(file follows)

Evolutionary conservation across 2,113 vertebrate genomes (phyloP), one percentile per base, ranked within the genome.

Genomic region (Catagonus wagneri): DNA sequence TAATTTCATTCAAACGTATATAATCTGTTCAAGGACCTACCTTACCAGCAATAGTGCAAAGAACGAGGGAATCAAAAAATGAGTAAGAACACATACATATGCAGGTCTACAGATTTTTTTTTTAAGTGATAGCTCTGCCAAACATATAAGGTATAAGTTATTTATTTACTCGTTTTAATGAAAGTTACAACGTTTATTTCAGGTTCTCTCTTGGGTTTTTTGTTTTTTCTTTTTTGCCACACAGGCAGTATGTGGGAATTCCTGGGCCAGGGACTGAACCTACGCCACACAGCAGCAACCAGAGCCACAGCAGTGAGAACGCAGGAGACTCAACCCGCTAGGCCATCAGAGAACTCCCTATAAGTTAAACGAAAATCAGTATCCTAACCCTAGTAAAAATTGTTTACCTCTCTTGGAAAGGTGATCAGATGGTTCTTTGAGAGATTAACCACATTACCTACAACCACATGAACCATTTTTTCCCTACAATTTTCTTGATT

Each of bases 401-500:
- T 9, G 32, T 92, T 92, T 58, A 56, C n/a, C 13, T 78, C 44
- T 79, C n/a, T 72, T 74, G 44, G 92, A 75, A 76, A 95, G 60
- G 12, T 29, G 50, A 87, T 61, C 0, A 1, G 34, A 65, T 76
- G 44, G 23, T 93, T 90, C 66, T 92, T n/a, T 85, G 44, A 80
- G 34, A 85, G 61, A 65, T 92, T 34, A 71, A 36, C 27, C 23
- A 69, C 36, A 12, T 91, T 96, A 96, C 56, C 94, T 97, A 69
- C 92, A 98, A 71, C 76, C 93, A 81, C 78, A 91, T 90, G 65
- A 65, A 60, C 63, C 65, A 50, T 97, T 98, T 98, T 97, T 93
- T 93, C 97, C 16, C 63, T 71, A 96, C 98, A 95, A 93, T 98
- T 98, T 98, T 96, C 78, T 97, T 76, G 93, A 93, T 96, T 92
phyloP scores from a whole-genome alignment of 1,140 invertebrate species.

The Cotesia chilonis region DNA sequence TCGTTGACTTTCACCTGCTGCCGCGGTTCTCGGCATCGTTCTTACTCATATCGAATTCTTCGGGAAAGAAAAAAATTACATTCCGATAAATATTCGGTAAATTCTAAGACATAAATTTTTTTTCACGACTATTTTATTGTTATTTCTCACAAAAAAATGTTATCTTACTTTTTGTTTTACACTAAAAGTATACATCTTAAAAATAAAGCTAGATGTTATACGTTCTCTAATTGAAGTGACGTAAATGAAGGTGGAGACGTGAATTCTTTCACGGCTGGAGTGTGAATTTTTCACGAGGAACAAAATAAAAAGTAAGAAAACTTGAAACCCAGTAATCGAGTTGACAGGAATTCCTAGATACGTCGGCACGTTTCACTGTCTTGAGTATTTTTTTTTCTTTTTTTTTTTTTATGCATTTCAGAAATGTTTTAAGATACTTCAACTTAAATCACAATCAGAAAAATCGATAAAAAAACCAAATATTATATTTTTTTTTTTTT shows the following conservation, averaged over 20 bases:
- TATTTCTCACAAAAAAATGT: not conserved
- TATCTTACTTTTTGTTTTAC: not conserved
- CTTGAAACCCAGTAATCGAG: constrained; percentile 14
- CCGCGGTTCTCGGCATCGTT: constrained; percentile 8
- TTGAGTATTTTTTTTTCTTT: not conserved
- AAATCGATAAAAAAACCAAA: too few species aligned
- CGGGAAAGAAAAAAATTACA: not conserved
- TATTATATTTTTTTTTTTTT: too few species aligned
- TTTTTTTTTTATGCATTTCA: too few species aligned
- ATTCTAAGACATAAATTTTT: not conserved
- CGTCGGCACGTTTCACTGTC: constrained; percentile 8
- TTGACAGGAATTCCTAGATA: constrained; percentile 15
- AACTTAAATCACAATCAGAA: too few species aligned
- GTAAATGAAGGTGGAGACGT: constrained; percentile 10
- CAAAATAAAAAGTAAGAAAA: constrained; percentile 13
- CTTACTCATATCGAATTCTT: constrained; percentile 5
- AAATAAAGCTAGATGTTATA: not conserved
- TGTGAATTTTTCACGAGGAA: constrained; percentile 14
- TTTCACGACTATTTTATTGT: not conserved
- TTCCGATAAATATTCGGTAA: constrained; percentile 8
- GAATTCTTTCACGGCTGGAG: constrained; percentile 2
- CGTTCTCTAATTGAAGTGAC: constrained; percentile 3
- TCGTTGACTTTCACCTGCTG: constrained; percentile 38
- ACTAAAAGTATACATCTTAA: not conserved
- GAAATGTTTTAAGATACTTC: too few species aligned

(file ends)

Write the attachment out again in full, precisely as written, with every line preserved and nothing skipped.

Evolutionary conservation across 2,113 vertebrate genomes (phyloP), one percentile per base, ranked within the genome.

Genomic region (Catagonus wagneri): DNA sequence TAATTTCATTCAAACGTATATAATCTGTTCAAGGACCTACCTTACCAGCAATAGTGCAAAGAACGAGGGAATCAAAAAATGAGTAAGAACACATACATATGCAGGTCTACAGATTTTTTTTTTAAGTGATAGCTCTGCCAAACATATAAGGTATAAGTTATTTATTTACTCGTTTTAATGAAAGTTACAACGTTTATTTCAGGTTCTCTCTTGGGTTTTTTGTTTTTTCTTTTTTGCCACACAGGCAGTATGTGGGAATTCCTGGGCCAGGGACTGAACCTACGCCACACAGCAGCAACCAGAGCCACAGCAGTGAGAACGCAGGAGACTCAACCCGCTAGGCCATCAGAGAACTCCCTATAAGTTAAACGAAAATCAGTATCCTAACCCTAGTAAAAATTGTTTACCTCTCTTGGAAAGGTGATCAGATGGTTCTTTGAGAGATTAACCACATTACCTACAACCACATGAACCATTTTTTCCCTACAATTTTCTTGATT

Each of bases 401-500:
- T 9, G 32, T 92, T 92, T 58, A 56, C n/a, C 13, T 78, C 44
- T 79, C n/a, T 72, T 74, G 44, G 92, A 75, A 76, A 95, G 60
- G 12, T 29, G 50, A 87, T 61, C 0, A 1, G 34, A 65, T 76
- G 44, G 23, T 93, T 90, C 66, T 92, T n/a, T 85, G 44, A 80
- G 34, A 85, G 61, A 65, T 92, T 34, A 71, A 36, C 27, C 23
- A 69, C 36, A 12, T 91, T 96, A 96, C 56, C 94, T 97, A 69
- C 92, A 98, A 71, C 76, C 93, A 81, C 78, A 91, T 90, G 65
- A 65, A 60, C 63, C 65, A 50, T 97, T 98, T 98, T 97, T 93
- T 93, C 97, C 16, C 63, T 71, A 96, C 98, A 95, A 93, T 98
- T 98, T 98, T 96, C 78, T 97, T 76, G 93, A 93, T 96, T 92
phyloP scores from a whole-genome alignment of 1,140 invertebrate species.

The Cotesia chilonis region DNA sequence TCGTTGACTTTCACCTGCTGCCGCGGTTCTCGGCATCGTTCTTACTCATATCGAATTCTTCGGGAAAGAAAAAAATTACATTCCGATAAATATTCGGTAAATTCTAAGACATAAATTTTTTTTCACGACTATTTTATTGTTATTTCTCACAAAAAAATGTTATCTTACTTTTTGTTTTACACTAAAAGTATACATCTTAAAAATAAAGCTAGATGTTATACGTTCTCTAATTGAAGTGACGTAAATGAAGGTGGAGACGTGAATTCTTTCACGGCTGGAGTGTGAATTTTTCACGAGGAACAAAATAAAAAGTAAGAAAACTTGAAACCCAGTAATCGAGTTGACAGGAATTCCTAGATACGTCGGCACGTTTCACTGTCTTGAGTATTTTTTTTTCTTTTTTTTTTTTTATGCATTTCAGAAATGTTTTAAGATACTTCAACTTAAATCACAATCAGAAAAATCGATAAAAAAACCAAATATTATATTTTTTTTTTTTT shows the following conservation, averaged over 20 bases:
- TATTTCTCACAAAAAAATGT: not conserved
- TATCTTACTTTTTGTTTTAC: not conserved
- CTTGAAACCCAGTAATCGAG: constrained; percentile 14
- CCGCGGTTCTCGGCATCGTT: constrained; percentile 8
- TTGAGTATTTTTTTTTCTTT: not conserved
- AAATCGATAAAAAAACCAAA: too few species aligned
- CGGGAAAGAAAAAAATTACA: not conserved
- TATTATATTTTTTTTTTTTT: too few species aligned
- TTTTTTTTTTATGCATTTCA: too few species aligned
- ATTCTAAGACATAAATTTTT: not conserved
- CGTCGGCACGTTTCACTGTC: constrained; percentile 8
- TTGACAGGAATTCCTAGATA: constrained; percentile 15
- AACTTAAATCACAATCAGAA: too few species aligned
- GTAAATGAAGGTGGAGACGT: constrained; percentile 10
- CAAAATAAAAAGTAAGAAAA: constrained; percentile 13
- CTTACTCATATCGAATTCTT: constrained; percentile 5
- AAATAAAGCTAGATGTTATA: not conserved
- TGTGAATTTTTCACGAGGAA: constrained; percentile 14
- TTTCACGACTATTTTATTGT: not conserved
- TTCCGATAAATATTCGGTAA: constrained; percentile 8
- GAATTCTTTCACGGCTGGAG: constrained; percentile 2
- CGTTCTCTAATTGAAGTGAC: constrained; percentile 3
- TCGTTGACTTTCACCTGCTG: constrained; percentile 38
- ACTAAAAGTATACATCTTAA: not conserved
- GAAATGTTTTAAGATACTTC: too few species aligned